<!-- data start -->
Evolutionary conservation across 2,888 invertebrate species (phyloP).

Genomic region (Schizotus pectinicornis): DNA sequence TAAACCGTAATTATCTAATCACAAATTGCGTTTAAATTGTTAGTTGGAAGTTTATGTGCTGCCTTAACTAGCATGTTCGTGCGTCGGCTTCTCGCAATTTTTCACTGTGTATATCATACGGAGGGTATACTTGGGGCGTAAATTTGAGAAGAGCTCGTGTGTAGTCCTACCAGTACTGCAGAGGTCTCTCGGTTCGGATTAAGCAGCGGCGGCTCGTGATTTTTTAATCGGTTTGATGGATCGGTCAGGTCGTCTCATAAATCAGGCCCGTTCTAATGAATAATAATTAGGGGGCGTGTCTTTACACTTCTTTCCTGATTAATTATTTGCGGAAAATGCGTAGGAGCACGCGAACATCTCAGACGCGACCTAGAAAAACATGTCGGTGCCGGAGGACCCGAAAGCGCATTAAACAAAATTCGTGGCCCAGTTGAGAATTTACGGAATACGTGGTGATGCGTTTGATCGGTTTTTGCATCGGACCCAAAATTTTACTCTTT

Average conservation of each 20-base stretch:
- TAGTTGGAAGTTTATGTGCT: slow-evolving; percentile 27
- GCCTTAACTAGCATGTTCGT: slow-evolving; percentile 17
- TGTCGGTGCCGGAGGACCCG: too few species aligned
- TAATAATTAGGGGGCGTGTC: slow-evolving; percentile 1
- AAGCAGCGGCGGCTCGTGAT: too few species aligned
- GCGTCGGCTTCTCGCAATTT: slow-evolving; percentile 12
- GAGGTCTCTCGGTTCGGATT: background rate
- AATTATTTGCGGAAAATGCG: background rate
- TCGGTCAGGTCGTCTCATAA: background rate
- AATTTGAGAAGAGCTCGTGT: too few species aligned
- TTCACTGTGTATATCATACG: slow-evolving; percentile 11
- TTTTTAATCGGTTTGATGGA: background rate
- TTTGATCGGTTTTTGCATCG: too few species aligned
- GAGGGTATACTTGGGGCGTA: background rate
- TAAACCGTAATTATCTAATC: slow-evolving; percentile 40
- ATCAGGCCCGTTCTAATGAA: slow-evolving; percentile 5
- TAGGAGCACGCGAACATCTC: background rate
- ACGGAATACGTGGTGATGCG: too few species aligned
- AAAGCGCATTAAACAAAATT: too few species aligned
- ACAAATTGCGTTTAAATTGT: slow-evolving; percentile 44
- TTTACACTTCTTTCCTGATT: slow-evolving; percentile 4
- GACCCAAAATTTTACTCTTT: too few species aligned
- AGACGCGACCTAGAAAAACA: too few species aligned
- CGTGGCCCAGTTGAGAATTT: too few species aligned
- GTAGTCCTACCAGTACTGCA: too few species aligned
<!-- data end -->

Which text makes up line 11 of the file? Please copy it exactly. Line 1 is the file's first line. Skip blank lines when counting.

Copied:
- AATTATTTGCGGAAAATGCG: background rate